The frequent references to Z. D. as the icon of the protests by AKP politicians and their supporters is significant, in that it is reminiscent of early Republican efforts to establish sacrificial womanhood as the symbol of the Turkish modernization and nationalization project. As the protagonist of many early Republican novels, the sacrificial woman is idealized as a strong, desexualized, sister or mother figure, who has sacrificed her own body and desires to the nation, for the sake of raising future generations who would also dedicate themselves to their nation. Z. D. is being represented as the new sacrificial woman whose veiled body becomes the subject of mob violence in the same way that Aliye, the heroine of Halide Edip Adıvar’s 1923 novel Vurun Kahpeye [Strike the Slut], gets lynched by a mob provoked by a religious zealot. However, Aliye’s body gets trampled for being a single, liberated, and modernized woman who sacrifices her honor and chastity in order to save her compatriots from foreign occupation. On the other hand, Z. D. is depicted as a scapegoat for being a pious mother whose headscarf leads her to be attacked by extremist secularists who didn’t need any more proof than her hijab to deduce her affiliation with the AKP and Erdoğan. Thus, the assault on a pious mother who wears the hijab is represented as an attack on the conservative policies of the AKP, at the core of which lies the sanctity of the family and veneration of motherhood.
In his column published a couple of days after Çakır’s interview with Z. D., Mustafa Karaalioğlu of the aforementioned Star newspaper asked who the real symbol of the Gezi Park protests was. He proposed that the young mother wearing the hijab who was harassed by the protestors should be considered the symbol of the Gezi Park events, rather than “the lady in red,” whose widely-circulated image is considered by many as a catalyst for the uprisings.
[The iconic image of the lady in red being teargased in Taksim’s Gezi Park,
stencil on the ground in Gezi Park, 4 June. Photo by Christiane Gruber.]
The concealment of Z. D.’s face to highlight her humility and humiliation contrasts starkly with the image of the lady in red, whose face is the direct target of the police’s tear gas. With her elegant red dress, handbag, and flowing hair, the lady in red signifies the liberated woman to secularists, whereas Z. D.’s covered head and concealed face represents modesty and humbleness to conservatives. Whether veiled or unveiled, single or married, it is the assaulted bodies of women that have been used as ideological icons for the Gezi Park events.
The Family Is the Public, and the Public Sphere Is for the Family
Taksim’s Gezi Park has been reopened to the public as of 8 July, about three weeks after the police had evicted the protestors from the premises through disproportionate use of force and closed the park grounds to the public. All of the major political actors who were in charge of governing Istanbul during the protests—including the governor, the mayor of Istanbul metropolitan municipality, and Istanbul’s chief of police—attended an opening ceremony. While the governor was re-opening the park, there were hundreds of protestors outside the park chanting, “Everywhere is Taksim, everywhere is resistance!” During his press conference, the governor announced that the park is now open for public use but protests will not be allowed.
What was striking in the governor’s speech was his conceptualization of who constitutes the public and who can claim a place in the public sphere. After announcing that “parks belong to the public,” the governor stated that, “Our people will come and enjoy the park with their families and children...Parks are for children, their families, the old, and the young.” What is implied in the governor’s statement is the notion that public spaces should be family friendly and should serve the sole purpose of providing leisure and recreation for the family. Furthermore, families are implied to be the only legitimate social units of the public that are worthy of benefiting from public services and claiming a place for themselves in the public sphere. Aiming at the protestors who were there to claim their place in the park, the governor added: “If certain groups claim to be the public and argue that ‘This park belongs to us, we’re the owners of this park,’ we will not allow that.”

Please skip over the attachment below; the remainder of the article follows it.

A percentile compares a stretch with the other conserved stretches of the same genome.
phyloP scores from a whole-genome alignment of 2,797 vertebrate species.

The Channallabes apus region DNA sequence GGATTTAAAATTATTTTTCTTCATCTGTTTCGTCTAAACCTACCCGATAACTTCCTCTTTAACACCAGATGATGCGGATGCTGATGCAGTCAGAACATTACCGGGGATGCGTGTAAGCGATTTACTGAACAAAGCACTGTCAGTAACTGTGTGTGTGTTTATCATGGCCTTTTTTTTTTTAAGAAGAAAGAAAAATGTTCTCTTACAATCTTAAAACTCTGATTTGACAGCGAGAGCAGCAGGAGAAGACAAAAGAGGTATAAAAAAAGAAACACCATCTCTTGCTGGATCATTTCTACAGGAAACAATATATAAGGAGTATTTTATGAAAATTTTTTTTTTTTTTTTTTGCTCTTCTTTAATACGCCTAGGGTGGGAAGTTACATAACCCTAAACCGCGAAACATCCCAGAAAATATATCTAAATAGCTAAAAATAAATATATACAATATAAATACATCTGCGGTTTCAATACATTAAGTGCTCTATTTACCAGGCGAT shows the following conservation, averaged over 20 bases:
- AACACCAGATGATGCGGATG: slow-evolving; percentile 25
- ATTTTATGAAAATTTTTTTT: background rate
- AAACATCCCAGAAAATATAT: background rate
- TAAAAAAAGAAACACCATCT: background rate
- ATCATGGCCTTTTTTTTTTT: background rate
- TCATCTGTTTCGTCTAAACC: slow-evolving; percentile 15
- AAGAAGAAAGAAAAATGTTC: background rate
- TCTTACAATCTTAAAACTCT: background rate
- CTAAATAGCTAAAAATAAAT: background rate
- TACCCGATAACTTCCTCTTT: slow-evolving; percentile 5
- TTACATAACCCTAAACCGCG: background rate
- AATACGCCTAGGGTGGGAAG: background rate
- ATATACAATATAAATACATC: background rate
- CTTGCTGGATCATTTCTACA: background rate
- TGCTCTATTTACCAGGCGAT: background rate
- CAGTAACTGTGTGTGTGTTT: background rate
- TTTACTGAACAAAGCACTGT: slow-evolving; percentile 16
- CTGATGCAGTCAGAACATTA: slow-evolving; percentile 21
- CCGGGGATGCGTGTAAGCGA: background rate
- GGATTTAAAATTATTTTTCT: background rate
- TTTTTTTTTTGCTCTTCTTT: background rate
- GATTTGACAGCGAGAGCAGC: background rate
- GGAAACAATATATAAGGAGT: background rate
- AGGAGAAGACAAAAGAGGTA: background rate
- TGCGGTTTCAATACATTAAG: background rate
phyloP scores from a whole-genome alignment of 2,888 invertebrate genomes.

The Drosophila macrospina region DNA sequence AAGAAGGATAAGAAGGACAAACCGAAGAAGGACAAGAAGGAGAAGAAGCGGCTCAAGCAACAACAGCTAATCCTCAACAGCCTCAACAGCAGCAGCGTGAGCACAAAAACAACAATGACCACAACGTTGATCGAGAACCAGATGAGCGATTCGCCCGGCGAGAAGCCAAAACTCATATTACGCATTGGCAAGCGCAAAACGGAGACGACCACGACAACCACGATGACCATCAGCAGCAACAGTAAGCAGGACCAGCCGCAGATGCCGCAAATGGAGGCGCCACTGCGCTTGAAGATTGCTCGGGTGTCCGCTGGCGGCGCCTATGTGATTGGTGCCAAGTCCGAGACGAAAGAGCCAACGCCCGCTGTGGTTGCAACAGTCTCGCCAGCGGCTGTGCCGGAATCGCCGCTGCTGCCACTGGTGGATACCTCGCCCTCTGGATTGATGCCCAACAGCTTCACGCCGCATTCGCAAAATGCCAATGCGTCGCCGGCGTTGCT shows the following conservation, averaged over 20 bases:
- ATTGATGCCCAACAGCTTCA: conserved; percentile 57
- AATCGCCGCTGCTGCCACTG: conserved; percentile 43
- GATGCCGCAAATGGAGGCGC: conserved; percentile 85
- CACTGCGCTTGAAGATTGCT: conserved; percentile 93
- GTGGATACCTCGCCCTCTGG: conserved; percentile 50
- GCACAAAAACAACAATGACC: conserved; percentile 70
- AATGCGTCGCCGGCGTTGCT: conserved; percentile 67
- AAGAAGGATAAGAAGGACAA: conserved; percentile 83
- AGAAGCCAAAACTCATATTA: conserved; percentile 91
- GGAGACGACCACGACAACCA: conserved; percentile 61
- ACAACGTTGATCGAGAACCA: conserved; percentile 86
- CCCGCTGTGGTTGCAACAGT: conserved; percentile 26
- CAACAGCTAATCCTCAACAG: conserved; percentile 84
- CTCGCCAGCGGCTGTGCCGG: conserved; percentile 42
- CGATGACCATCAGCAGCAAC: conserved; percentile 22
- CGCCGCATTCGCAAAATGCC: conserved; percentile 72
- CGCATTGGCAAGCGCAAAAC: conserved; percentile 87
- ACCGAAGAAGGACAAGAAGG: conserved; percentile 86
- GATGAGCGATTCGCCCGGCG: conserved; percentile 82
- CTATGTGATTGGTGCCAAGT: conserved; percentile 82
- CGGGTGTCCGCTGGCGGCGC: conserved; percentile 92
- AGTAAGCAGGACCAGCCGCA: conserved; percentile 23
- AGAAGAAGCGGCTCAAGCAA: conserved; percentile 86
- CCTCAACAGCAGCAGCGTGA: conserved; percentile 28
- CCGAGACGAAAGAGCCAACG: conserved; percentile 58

Implicit in the governor’s formulation is the idea that the public should consist of conformist individuals who could be considered legitimate members of a public only within the confines of a conjugal family with children. Considering that the park has served as the most popular cruising spot for Istanbul’s gay community and the "last remaining `queer` space for working-class folks denied access to the burgeoning `queer` scene of Istanbul," the governor’s attempt to define the parameters of this public space and its limits of inclusiveness is highly significant. Since political demonstrations do not conform to the governor’s idea about the kind of function that the public sphere should serve (that is, family-friendly recreation and leisure), the protestors are also excluded from the park. As a matter of fact, only two and a half hours after the governor’s speech, the park was re-closed and members of the public were ordered to leave. After some protestors tried to enter the park, they were pushed out forcefully by the police; over thirty protestors refusing to leave the park were detained.
By Way of Conclusion: We Are a Big Family
[Prime Minister Erdoğan looking at his family photos, 18 June 2013. Photo by
Harun Sarı-Mesut Yeşil, via the Ministry of the Family and Social Policy’s Facebook Page]
I would like to conclude with the image above, in which Prime Minister Erdoğan is seen looking at his family photographs in front of a sign that reads, “We are a big family. All of Turkey will experience the privilege of being a big family.” This photograph was taken on 18 June 2013, at the end of an opening ceremony for a project initiated by the Ministry of the Family and Social Policies that aims at strengthening family ties by inculcating in citizens the desire to support and spend time with their families. In this project, the entire nation is conceptualized as a big extended family in which every family member supports and helps one another. This event took place just as protests were escalating and spreading to almost every part of Turkey, and the police were using unprecedented amounts of force to put an end to the uprisings. Here, Erdoğan is seen turning his back to the general public and enjoying his moment of escapism in the warm sight of his own family members.
If the nation is to be conceptualized as a large extended family, the question is whether Erdoğan will be a good family man, turn around, and embrace all his relatives, or act like a cranky distant relative who is constantly upset with his family members and holds them responsible for the current state of affairs. Only time will tell.
 Deniz Kandiyoti, "Slave Girls, Temptresses, and Comrades: Images of Women in the Turkish Novel," Feminist Issues 8 (1988).